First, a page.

1973 was a pivotal year for Jerry Garcia and the Grateful Dead. Pigpen died in March, and Jerry Garcia and Merl Saunders had settled into a regular routine of playing at the Keystone Korner in San Francisco. While they had been playing together since December, 1970, after Jerry stopped playing with the New Riders of the Purple Sage, he and Saunders became frequent companions, meeting up to play totally different types of music from what Jerry played with the Dead, or with the New Riders. In 1973 Garcia was also playing in the short-lived Old and In the Way, a bluegrass band, but he and Saunders still managed to play a few dozen concerts together, and would eventually play 266 gigs.
But in 1973, Jerry and Merl were hot. While the Dead were performing some of their best concerts, Jerry’s side projects showed him in a different light, playing blues, standards, Bob Dylan songs and much more, in a jazzier, more R&B tone. Together with other band members John Kahn and Bill Vitt, this recording features two complete shows, July 10 and 11, 1973, and shows the range of Jerry’s non-Grateful Dead material.
With the exception of a couple of Dylan songs that the Dead would cover twenty years later, not one song in these two shows was in the Dead’s repertoire. They range from standards like My Funny Valentine to R&B songs such as I Second that Emotion and How Sweet It Is (To Be Loved by You), by way of a cover of Jimmy Cliff’s The Harder They Come. (The film of the same name, which broke reggae out of its island, was released in 1972.)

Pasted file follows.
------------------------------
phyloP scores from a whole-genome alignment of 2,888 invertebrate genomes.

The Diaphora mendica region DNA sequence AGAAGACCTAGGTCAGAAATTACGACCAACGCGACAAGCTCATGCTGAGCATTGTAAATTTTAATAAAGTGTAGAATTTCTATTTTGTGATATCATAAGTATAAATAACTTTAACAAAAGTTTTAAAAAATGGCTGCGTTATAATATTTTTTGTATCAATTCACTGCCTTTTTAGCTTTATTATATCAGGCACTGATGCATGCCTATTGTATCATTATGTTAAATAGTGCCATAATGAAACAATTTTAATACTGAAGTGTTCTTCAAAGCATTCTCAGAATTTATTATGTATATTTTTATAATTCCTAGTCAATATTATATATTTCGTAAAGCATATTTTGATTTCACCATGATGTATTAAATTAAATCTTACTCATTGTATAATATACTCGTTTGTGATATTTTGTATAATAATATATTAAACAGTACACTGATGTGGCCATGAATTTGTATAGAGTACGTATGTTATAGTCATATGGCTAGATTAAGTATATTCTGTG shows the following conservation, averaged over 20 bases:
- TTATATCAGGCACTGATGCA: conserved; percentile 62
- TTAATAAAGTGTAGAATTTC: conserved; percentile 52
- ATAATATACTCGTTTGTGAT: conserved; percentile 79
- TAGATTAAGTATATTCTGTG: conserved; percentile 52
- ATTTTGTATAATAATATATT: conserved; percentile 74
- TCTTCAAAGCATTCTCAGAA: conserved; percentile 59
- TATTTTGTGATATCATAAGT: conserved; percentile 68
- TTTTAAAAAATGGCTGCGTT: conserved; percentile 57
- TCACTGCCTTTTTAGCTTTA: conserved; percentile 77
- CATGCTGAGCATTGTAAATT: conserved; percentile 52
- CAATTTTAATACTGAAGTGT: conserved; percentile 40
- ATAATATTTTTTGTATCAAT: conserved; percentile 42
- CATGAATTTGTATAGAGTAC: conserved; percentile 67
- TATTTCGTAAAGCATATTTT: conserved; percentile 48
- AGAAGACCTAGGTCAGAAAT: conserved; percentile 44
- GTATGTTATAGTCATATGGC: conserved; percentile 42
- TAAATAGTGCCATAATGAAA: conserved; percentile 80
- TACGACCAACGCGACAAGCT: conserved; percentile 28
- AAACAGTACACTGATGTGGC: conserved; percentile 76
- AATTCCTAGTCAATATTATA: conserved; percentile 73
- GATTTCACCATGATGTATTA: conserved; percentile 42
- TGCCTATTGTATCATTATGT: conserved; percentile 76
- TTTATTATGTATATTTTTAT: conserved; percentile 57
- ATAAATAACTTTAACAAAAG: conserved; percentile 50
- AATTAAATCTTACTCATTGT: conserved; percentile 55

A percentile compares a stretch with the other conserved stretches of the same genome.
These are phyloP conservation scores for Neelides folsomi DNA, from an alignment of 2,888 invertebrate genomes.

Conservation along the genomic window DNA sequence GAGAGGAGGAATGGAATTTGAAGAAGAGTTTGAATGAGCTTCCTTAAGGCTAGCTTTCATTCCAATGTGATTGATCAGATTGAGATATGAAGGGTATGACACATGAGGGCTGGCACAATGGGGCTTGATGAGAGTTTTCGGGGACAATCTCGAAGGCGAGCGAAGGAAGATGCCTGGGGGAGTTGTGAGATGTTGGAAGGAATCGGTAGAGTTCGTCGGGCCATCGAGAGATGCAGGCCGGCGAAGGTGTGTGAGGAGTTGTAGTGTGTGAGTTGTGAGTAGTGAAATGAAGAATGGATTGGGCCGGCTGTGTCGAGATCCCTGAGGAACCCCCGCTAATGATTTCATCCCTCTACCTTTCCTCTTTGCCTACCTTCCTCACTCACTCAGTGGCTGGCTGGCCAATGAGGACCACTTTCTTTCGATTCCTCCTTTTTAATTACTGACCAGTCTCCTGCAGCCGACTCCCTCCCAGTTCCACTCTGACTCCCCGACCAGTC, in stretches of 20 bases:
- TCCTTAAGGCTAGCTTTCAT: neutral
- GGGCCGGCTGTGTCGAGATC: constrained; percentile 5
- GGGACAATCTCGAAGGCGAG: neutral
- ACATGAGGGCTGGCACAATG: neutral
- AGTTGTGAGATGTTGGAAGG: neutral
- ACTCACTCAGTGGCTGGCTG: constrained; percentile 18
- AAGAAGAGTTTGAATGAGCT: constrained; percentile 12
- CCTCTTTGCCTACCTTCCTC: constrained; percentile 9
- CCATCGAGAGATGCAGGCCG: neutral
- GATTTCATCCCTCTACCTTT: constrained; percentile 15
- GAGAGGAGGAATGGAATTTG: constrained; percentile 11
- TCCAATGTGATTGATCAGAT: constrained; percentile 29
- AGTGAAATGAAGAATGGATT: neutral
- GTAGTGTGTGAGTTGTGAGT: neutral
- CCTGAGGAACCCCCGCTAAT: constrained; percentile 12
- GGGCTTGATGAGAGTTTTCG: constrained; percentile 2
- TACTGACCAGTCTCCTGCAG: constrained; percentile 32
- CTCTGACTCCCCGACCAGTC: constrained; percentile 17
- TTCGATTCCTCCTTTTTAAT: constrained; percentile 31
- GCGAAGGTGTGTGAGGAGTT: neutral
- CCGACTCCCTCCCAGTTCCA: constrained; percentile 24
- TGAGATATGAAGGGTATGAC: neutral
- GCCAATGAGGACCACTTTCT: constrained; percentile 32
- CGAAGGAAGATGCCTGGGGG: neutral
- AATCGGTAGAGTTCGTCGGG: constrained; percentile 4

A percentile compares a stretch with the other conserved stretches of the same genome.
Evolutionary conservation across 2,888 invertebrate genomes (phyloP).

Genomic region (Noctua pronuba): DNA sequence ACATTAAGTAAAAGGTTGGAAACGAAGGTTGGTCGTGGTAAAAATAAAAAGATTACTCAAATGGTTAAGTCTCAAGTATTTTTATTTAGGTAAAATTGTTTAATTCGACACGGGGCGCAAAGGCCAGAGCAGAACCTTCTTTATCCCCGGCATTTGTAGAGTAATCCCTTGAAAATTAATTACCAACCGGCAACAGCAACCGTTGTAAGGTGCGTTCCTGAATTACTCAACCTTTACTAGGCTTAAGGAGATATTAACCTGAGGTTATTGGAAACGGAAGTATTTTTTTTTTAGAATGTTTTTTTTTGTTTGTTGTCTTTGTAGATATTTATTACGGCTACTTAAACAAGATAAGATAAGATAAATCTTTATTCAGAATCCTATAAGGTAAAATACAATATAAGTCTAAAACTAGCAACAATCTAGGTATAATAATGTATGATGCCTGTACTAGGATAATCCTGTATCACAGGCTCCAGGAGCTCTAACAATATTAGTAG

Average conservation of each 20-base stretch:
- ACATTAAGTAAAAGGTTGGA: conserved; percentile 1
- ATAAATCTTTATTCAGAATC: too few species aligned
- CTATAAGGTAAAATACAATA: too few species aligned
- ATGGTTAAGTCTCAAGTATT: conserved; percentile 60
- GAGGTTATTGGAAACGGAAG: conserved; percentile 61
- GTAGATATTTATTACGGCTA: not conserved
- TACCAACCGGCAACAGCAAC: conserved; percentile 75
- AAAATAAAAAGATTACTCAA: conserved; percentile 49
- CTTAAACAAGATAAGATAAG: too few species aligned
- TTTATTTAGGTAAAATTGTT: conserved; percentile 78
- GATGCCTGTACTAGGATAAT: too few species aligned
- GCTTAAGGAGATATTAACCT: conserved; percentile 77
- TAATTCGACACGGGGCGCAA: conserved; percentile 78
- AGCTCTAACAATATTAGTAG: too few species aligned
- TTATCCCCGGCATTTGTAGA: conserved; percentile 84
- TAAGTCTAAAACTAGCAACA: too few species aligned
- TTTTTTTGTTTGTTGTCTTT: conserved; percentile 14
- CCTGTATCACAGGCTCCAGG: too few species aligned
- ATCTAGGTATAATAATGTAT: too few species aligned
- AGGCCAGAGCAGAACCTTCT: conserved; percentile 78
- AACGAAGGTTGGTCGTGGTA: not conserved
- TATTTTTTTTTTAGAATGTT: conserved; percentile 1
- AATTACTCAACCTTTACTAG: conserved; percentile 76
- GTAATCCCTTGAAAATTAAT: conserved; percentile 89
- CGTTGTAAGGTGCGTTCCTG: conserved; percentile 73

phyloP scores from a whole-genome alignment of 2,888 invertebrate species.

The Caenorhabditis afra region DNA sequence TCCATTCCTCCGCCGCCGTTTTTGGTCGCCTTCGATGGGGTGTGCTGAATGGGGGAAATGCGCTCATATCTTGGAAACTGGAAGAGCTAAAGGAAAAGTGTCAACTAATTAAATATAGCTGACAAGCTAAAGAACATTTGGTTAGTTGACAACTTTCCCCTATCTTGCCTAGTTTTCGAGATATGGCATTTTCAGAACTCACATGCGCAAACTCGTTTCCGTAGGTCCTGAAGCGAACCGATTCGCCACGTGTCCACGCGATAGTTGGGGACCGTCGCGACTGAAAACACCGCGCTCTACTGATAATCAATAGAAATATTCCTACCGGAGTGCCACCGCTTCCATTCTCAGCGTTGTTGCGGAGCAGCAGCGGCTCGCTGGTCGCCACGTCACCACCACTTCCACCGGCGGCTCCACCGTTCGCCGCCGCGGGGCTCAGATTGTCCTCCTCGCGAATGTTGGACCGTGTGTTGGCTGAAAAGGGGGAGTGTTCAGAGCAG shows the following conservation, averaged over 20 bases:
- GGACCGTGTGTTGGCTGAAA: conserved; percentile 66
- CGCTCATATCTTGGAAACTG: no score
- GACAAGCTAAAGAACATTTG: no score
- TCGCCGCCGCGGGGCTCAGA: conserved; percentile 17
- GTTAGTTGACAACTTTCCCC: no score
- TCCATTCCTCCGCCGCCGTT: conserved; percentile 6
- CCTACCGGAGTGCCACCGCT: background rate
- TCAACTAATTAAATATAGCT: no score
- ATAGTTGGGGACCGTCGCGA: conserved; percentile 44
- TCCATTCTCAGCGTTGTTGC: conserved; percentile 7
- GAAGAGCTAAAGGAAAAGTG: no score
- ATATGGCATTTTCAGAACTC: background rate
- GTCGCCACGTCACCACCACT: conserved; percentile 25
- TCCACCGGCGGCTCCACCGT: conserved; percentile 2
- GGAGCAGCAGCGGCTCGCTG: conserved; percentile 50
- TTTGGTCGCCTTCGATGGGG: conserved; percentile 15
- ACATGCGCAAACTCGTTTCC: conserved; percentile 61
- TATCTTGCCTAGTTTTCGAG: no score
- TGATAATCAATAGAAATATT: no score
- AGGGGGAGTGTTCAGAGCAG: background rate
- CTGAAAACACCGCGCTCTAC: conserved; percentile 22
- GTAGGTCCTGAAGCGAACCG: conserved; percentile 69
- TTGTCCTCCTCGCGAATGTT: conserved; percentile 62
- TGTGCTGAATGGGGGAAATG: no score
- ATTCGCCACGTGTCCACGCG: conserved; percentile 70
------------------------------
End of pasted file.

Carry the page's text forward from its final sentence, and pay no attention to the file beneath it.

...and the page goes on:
Listening to Jerry Garcia play guitar and sing these songs shows how versatile he was. Remember, he had just come off a period playing country with the New Riders of the Purple Sage; he was in a bluegrass band, Old and In the Way; and the Grateful Dead was exploring traditionally influenced songs and psychedelic jams. Yet Jerry’s other side was this: playing standards and R&B, in his own band.
The music in this set is fairly well known. About 3/4 of it was previously released on three different albums, dating back to 1988. But now, all the music recorded on these two nights is available in this 4-disc set, in the order in which the songs were played. The band was hot, the sound is great, and there’s nearly four hours of wonderful music here, at a very nice price.
If you’re a Deadhead, you already know how great these shows were, and you probably have some of the earlier releases. You should still get this, for the extra hour of unreleased material and the better sound. If you’re not a Deadhead, listen to some of the samples on Amazon; this music is very different from that of the Grateful Dead. If you don’t like the Dead, you may find Jerry’s solo work to be wonderful. This is a testament of a great guitarist playing the music he liked when he wanted to relax, at his peak, with a fine backing band.